Hair, Part II: What People Don’t Say about my Hair and What My Hair Says about Me

14 01 2013
Officially transitioned to natural 6 months ago!

Officially transitioned to natural 6 months ago!

I did it!

 

I cut my hair 2 days ago. Out of the 70 or so people that I had encountered since then (including my small church), only 2 or 3 said anything about it, namely, “Oh, you cut your hair! I like it!” Granted, I do not expect everyone from my church to say something, but I did expect some others to say something, and even inquire about it (to be fair, one of the 2 to 3 did inquire why).

 

This non-reaction is interesting to me, because I am bursting to tell the why!

 

There is a “why” story that is liberating, important, special and spiritual to me – it is almost a baptismal moment for me, but I have not had the opportunity to share it with anyone. I am a little sad about this, but mainly eager. I still do want to tell my story, for I think that I do not know how to articulate it until I am speaking to someone. Then all of my story will come. Until then, it remains partial. And in my mind.

 

So again, I am waiting for “proper” reaction, a reaction of positive curiosity. I have not received that yet.

 

The reaction I get more often than not from the other person is a slight silence-pause. Yes, that is one word, because that is what it is. It is a pause. It is silence. It is both wrapped up in facial expression and surprised eyes. But it is ever so slight. The person is so taken aback that I can tell on their faces they are processing a few things:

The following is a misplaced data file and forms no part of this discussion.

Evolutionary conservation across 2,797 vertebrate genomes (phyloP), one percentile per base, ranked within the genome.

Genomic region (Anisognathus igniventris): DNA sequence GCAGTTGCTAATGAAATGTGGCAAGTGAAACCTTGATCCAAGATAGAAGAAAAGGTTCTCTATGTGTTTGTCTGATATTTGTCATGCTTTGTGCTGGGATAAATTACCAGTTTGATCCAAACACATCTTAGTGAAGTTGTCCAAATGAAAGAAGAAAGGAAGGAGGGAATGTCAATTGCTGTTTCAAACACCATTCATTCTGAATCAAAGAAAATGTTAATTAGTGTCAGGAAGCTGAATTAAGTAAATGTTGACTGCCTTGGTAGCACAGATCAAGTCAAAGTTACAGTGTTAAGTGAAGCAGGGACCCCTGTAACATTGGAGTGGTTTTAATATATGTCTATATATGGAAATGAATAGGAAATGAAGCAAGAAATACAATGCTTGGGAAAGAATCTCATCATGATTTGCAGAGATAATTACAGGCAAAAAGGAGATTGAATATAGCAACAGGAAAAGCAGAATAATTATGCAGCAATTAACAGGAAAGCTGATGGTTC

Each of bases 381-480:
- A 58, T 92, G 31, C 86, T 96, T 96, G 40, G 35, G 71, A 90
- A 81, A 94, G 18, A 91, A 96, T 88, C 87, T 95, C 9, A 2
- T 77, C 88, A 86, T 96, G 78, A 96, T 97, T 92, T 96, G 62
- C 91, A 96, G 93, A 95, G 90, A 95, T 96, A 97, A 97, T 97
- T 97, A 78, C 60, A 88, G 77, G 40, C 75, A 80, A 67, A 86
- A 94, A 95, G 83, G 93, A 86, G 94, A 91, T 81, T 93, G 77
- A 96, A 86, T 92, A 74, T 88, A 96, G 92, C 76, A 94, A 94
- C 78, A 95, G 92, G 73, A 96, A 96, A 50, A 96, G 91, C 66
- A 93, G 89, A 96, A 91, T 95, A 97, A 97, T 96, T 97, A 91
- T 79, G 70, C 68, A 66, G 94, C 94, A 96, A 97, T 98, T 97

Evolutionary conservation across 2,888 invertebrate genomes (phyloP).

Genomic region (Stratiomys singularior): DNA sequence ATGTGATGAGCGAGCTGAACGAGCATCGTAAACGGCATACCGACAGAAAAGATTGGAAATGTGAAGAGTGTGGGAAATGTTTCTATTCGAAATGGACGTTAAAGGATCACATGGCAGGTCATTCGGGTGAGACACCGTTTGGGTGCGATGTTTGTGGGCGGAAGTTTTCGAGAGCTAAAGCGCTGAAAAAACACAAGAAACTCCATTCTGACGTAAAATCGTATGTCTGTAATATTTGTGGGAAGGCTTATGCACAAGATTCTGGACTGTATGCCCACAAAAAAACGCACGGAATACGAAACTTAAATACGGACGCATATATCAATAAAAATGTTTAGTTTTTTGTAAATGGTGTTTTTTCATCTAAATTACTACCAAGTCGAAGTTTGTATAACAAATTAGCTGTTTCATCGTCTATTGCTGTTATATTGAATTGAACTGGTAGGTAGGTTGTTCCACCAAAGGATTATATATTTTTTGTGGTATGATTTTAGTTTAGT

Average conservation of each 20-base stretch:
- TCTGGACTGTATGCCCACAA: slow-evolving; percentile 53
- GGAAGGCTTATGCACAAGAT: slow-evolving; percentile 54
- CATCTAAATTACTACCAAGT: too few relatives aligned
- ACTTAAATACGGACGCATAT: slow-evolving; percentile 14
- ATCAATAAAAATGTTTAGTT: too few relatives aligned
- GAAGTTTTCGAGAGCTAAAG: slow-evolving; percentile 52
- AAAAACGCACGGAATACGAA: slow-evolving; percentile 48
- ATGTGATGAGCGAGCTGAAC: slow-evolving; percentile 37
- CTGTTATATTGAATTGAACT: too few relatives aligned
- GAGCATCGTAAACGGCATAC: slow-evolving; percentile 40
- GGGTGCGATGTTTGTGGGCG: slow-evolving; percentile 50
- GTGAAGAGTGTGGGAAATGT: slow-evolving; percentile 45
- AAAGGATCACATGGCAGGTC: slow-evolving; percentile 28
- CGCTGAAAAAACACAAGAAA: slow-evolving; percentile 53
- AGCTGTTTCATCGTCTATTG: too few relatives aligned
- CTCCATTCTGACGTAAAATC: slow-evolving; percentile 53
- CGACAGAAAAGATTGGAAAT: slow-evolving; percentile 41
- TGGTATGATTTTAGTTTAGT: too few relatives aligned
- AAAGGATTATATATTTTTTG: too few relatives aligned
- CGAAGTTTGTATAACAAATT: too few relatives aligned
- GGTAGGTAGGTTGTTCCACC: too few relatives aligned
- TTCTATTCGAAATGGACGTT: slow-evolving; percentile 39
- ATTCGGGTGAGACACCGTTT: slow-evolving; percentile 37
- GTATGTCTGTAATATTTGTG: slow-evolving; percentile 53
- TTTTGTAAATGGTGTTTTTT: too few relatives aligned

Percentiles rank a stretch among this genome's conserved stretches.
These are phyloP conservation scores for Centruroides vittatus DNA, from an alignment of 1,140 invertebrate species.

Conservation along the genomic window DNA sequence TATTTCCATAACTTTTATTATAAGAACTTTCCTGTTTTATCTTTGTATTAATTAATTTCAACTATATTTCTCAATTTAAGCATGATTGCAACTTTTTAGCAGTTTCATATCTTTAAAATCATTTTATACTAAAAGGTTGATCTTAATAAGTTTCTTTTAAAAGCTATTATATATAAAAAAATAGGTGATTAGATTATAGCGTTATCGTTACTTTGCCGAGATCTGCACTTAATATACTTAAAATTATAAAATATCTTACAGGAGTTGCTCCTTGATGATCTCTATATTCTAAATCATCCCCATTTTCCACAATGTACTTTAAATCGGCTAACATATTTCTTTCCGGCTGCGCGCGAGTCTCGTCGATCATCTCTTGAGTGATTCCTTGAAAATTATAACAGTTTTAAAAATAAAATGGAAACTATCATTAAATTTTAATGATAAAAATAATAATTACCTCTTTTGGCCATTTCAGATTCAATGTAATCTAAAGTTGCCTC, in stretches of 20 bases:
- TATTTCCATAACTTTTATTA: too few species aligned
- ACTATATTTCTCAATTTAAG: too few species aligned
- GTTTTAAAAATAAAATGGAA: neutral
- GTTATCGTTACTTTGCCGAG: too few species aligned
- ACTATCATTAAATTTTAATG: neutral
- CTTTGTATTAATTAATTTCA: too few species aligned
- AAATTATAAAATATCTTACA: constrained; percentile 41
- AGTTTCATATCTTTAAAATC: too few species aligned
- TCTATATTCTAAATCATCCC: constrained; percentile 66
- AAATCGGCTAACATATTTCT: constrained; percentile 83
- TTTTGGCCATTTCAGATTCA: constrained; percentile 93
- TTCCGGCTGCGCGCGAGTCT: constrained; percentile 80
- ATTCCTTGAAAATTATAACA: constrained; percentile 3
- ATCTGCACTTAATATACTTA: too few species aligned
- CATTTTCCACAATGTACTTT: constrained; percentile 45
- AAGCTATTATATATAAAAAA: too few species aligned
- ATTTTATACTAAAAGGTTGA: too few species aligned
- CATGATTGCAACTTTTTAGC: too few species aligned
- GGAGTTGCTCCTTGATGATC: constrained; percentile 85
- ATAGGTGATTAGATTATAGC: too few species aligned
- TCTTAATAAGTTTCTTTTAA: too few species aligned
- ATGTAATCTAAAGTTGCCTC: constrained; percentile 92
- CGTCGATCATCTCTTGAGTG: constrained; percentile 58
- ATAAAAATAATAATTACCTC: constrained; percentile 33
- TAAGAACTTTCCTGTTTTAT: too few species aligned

–        “Wow, she cut her hair! It’s so different [read: short] now!”

–         “Does she like it?/Is she sensitive about it?”

–        “Do I say anything?”

–        “Do I like it?”

–         “If she doesn’t like it, should I say anything?” Or perhaps, even more interestingly, “If I do not like it, should I say anything?”

 

I can see all of this happening on their face communicated in their silence-pause.

 

What they are silent about is interesting. I have natural hair, but that is not a surprise to them. They have seen me this way since I officially “went natural” over 6 months ago. The texture and type of hair does not contribute to their hesitation. The length troubles them. My hair is now significantly shorter than it was before. Significantly.